When they bought the house, there was a mudroom off the garage which served as a multi-purpose room with a dog wash, pantry and desk. It wasn’t functional even with all its purposes. So they floored part of the two story entry way to create a study on the upper level outside of the master bedroom. That moved the desk out of the mudroom. They took the dog wash out but left the dog’s bed. Now the room is solely a mudroom with dark wood cabinets and shelving and a blue and white tile floor that Kathy picked out because she thought it looked like snowflakes – the perfect small detail for a mountain town mudroom.
Walk upstairs and you are in the new study area with the large desk that was previously taken out of the mudroom. This leads to the master bedroom which has incredible views of both Howelsen Hill and the ski mountain. The owners tore down a few more walls and put a fireplace where the closet used to be. “It was just funky up here,” is how Kathy describes it. The bedroom leads to a large, bright master bathroom as well as a plush walk in closet and immaculate laundry room.
The last thing they decided to do was put a cover on the outdoor deck. Step outside, and it’s clear why they came to this decision as the wind whips by.
“Our umbrella was always flying off the deck,” Kathy remembers, “and our furniture was everywhere.” She worried that putting a roof on top would make the space feel like a cave, but Eric Smith stepped in again to create tall wooden posts for the cover so that the ceiling is functional but not obtrusive. Now their deck furniture stays put, even in the high winds, and they are protected from the hot sun in the summer.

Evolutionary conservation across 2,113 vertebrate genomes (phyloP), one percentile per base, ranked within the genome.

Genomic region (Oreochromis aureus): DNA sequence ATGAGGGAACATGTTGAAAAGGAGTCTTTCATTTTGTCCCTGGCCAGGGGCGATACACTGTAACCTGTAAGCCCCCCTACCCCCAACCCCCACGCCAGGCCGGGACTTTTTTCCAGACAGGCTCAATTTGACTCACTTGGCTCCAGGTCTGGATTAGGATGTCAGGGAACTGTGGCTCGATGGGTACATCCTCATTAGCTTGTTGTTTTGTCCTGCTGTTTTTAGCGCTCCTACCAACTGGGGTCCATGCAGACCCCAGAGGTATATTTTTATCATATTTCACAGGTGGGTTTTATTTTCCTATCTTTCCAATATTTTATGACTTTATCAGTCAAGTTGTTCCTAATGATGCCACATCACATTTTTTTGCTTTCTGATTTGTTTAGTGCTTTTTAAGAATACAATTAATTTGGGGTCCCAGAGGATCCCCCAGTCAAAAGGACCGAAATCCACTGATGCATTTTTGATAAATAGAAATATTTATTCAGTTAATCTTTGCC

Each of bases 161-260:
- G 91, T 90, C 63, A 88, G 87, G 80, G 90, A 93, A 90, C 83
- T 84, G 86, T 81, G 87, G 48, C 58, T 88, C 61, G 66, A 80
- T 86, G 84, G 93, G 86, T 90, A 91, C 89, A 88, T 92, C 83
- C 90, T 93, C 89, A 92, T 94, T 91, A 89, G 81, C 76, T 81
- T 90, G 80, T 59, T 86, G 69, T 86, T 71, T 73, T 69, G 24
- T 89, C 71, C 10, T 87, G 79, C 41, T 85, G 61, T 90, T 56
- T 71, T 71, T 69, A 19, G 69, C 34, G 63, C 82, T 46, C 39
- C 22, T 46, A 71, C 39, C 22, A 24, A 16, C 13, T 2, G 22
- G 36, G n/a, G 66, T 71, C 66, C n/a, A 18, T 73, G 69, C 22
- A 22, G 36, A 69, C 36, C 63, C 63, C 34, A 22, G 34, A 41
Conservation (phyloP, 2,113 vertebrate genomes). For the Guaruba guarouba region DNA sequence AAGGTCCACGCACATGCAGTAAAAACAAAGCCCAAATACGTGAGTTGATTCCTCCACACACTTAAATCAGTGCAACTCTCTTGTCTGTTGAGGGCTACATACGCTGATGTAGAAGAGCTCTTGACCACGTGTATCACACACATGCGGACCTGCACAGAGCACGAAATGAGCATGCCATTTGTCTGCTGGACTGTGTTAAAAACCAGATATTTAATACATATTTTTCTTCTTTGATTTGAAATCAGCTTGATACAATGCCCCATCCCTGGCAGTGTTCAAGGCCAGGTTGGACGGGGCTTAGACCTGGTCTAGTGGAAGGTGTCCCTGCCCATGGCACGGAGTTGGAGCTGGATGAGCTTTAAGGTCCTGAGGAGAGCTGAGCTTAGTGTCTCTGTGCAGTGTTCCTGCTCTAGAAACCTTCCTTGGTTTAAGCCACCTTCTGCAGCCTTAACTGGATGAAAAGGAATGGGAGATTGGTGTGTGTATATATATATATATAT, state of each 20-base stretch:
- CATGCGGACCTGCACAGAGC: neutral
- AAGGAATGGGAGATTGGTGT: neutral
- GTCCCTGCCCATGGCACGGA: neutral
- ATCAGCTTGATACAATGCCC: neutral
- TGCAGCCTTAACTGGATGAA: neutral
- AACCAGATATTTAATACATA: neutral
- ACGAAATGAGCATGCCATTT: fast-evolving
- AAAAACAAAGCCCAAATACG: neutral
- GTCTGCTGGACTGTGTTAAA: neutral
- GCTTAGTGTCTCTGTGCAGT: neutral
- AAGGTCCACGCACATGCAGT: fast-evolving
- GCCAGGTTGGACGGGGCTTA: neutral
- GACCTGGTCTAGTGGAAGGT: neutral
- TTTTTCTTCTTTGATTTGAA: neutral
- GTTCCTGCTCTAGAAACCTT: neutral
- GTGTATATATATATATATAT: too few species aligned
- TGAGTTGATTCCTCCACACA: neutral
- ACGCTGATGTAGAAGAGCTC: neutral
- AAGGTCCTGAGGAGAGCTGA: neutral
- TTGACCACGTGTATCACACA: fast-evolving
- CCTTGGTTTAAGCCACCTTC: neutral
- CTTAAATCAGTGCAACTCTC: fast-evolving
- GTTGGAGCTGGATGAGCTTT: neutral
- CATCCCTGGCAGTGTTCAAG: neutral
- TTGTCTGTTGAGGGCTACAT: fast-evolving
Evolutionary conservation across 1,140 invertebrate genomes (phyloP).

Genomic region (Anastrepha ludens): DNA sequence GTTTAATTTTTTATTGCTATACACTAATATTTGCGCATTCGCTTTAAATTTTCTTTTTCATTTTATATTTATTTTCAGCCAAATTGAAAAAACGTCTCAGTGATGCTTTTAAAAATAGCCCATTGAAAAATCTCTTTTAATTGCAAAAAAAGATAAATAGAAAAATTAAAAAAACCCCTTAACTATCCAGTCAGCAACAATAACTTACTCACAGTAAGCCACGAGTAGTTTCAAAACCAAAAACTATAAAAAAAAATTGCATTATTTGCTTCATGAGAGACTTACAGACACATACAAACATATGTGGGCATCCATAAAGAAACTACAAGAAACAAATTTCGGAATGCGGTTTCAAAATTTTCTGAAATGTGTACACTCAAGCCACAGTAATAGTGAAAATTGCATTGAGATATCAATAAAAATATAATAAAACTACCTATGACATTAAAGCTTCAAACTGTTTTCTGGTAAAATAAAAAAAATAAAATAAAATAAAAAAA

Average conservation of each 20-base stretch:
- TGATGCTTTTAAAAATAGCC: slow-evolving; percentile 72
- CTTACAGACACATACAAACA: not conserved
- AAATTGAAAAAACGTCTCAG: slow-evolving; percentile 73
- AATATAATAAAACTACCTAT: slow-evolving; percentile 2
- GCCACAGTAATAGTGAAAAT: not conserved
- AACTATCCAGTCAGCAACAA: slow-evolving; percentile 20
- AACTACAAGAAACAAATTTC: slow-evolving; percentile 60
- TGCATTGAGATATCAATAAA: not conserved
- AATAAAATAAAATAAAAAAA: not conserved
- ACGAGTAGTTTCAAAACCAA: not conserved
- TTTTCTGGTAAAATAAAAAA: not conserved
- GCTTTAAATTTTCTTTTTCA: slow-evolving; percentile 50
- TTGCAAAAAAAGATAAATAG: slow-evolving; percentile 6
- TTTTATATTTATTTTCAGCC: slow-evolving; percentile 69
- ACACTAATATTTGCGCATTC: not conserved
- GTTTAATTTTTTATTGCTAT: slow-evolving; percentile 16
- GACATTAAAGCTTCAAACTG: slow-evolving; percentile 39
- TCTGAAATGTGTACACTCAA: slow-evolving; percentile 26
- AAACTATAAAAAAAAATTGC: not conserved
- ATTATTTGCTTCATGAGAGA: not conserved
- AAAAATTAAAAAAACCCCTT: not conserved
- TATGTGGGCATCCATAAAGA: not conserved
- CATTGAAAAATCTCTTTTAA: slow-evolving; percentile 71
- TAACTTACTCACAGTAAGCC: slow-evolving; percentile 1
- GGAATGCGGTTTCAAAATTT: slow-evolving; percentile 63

Over the edge of the deck, there is a manicured lawn below, a sunken hot tub and two areas for sitting outside and admiring the view, as one does in a mountain town. There used to be a pond which Kathy describes as a “maintenance nightmare” and when their oldest son had a daughter, they decided to remove it.
“The idea behind the landscaping,” Steinhauer explains, “was to make it very low maintenance since this is a second home – but to still have it be beautiful when the family and guests are there.”
One day, after months of renovation and remodel, the house was finished. 1000 square feet had been added, higher ceilings and bigger windows let more light in, and it finally felt like a beautiful, modern mountain home. And while the owners live in Houston, they are frequently in Steamboat, enjoying their “new” house.